Potts v. Warden, FCC Coleman - USP
ORDER dismissing petition with prejudice. Signed by Judge Wm. Terrell Hodges on 1/24/2006. (ECB)
Potts v. Warden, FCC Coleman - USP
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UNITED STATES DISTRICT COURT MIDDLE DISTRICT OF FLORIDA OCALA DIVISION ROBERT CLARENCE POTTS, III, Petitioner, v. WARDEN, FCC COLEMAN - USP, Respondent. ORDER OF DISMISSAL This case is before the Court upon the filing of a Petition for Writ of Habeas Corpus pursuant to 28 U.S.C. § 2241 (Doc. 1). Upon due consideration, the Petitioner's Motion for leave to proceed as a pauper (Doc. 3) is GRANTED. The Petitioner is a federal prisoner at the Coleman Federal Correctional Complex challenging his 1999 conviction and life sentence in the Southern District of Florida for controlled-substance offenses. Petitioner attacks the validity of his conviction and sentence rather than the means of execution of his sentence. Petitioner contends that he was sentenced for drug quantities that were neither charged in the indictment nor proven to a jury beyond a reasonable doubt, and that he is entitled to relief under Apprendi v. New Jersey, 530 U.S. 466 (2000) and its progeny.1
See also Blakely v. Washington, 124 S.Ct. 2531 (2004) (maximum sentence for Apprendi purposes is sentence court could impose on basis of facts reflected in jury verdict or admitted by defendant); United States v. Booker, 125 S.Ct. 738 (2005) (applying Blakely to federal sentencing guidelines).
Case No. 5:06-cv-033-Oc-10GRJ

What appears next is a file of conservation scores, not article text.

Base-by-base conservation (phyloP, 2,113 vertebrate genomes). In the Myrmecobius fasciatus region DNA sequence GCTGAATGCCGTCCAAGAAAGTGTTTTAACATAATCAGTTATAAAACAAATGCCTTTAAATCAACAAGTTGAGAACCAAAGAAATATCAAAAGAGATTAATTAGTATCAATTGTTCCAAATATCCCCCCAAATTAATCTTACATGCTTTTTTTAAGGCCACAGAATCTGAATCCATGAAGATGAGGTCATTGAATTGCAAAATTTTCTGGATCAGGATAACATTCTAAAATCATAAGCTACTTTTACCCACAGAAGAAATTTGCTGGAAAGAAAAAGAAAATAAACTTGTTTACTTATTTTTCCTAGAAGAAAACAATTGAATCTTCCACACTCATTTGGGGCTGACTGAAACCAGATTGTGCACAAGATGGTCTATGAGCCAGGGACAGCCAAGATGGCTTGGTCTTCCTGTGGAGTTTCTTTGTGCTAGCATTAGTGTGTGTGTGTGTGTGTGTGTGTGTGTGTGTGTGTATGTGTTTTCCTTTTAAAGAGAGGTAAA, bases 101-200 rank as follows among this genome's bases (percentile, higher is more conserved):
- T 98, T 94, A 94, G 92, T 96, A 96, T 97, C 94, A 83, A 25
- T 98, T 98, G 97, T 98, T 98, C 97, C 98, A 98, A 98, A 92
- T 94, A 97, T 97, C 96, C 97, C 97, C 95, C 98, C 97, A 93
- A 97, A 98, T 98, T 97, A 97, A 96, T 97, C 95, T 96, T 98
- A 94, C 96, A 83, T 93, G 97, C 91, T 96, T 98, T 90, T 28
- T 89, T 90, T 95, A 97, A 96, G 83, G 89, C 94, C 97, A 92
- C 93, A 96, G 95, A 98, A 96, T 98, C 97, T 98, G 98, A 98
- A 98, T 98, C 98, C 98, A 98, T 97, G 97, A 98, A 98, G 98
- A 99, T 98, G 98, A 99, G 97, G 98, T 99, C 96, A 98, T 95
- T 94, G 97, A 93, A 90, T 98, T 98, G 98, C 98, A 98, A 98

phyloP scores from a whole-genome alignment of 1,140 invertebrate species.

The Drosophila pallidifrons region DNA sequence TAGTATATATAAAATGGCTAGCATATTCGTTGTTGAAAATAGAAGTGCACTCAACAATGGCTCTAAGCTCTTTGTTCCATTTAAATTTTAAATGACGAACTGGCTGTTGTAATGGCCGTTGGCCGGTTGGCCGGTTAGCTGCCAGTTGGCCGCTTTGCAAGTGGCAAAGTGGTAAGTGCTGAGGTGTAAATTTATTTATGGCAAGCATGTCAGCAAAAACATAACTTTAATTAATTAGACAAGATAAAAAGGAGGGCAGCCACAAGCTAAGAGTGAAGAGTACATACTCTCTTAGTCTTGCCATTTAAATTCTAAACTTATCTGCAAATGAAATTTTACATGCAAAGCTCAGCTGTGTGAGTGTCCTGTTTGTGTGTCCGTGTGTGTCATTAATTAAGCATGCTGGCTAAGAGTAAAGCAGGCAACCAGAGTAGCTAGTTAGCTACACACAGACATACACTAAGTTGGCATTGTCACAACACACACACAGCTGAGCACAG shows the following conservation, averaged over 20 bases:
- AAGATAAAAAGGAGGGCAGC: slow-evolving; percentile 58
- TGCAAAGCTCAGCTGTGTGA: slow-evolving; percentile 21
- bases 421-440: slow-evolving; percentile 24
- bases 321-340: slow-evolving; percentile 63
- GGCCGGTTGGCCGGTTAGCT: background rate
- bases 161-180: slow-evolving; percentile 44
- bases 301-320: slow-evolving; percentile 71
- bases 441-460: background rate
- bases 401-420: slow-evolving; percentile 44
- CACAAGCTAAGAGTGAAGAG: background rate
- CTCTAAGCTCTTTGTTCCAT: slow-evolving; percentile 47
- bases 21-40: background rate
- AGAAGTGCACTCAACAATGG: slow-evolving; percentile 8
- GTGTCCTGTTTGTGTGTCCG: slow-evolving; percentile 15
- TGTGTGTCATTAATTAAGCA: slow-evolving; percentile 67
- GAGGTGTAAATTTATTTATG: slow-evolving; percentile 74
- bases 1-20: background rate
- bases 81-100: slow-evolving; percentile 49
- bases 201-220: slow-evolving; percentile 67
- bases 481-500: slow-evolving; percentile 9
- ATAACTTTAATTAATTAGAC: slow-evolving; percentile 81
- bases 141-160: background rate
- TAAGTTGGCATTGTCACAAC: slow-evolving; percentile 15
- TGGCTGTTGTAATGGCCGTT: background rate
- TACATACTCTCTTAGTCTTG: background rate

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Petitioner concedes that he has unsuccessfully pursued relief under 28 U.S.C. § 2255 in the sentencing Court. Petitioner thus is expressly precluded by § 2255 from pursuing any remedies under § 2241. Section 2255 states that an application such as this "shall not be entertained if it appears that the applicant has failed to apply for relief, by motion, to the court which sentenced him, or that such court denied him relief[.]" Petitioner contends, however, that he is entitled to relief under the "savings clause" in § 2255 which permits relief to be sought under § 2241 if it "appears that the remedy by motion [under § 2255] is inadequate or ineffective to test the legality of [the applicant's] detention." However, the unavailability of relief under § 2255 because of a limitation bar, the prohibition against successive petitions, or a procedural bar does not demonstrate that the § 2255 remedy is inadequate or ineffective. Wofford v. Scott, 177 F.3d 1236, 1244 (11th Cir. 1999). In Wofford, the Eleventh Circuit held that: The savings clause of § 2255 applies to a claim when: 1) that claim is based upon a retroactively applicable Supreme Court decision; 2) the holding of that Supreme Court decision establishes the petitioner was convicted for a nonexistent offense; and, 3) circuit law squarely foreclosed such a claim at the time it otherwise should have been raised in the petitioner's trial, appeal or first § 2255 motion. Id. (emphasis added). Even when those narrow and stringent requirements are met so as to "open
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the portal" to a § 2241 proceeding, the Petitioner must then demonstrate "actual innocence." Id. (citing Bousley v. United States, 523 U.S. 614, 623 (1998) ("It is important to note in this regard that `actual innocence' means factual innocence, not mere legal insufficiency.")). It is the law of this circuit that an Apprendi-Blakely-Booker claim is unavailable retroactively to cases pending on collateral review and, as stated, a successful savings-clause claim must be based on a retroactively applicable Supreme Court decision. See Varela v. United States, 400 F.3d 864 (11th Cir.), cert.denied ___ U.S. ___,126 S. Ct. 312 (2005); Wofford, 177 F.3d at 1244. Petitioner therefore is not entitled to relief under § 2241 on the grounds presented in the Petition. Accordingly, the Petition is DISMISSED with prejudice and the Clerk is directed to enter judgment accordingly, terminate any pending motions, and close this case. IT IS SO ORDERED. DONE AND ORDERED at Ocala, Florida, this 24th day of January 2006..
c: Robert Clarence Potts, III
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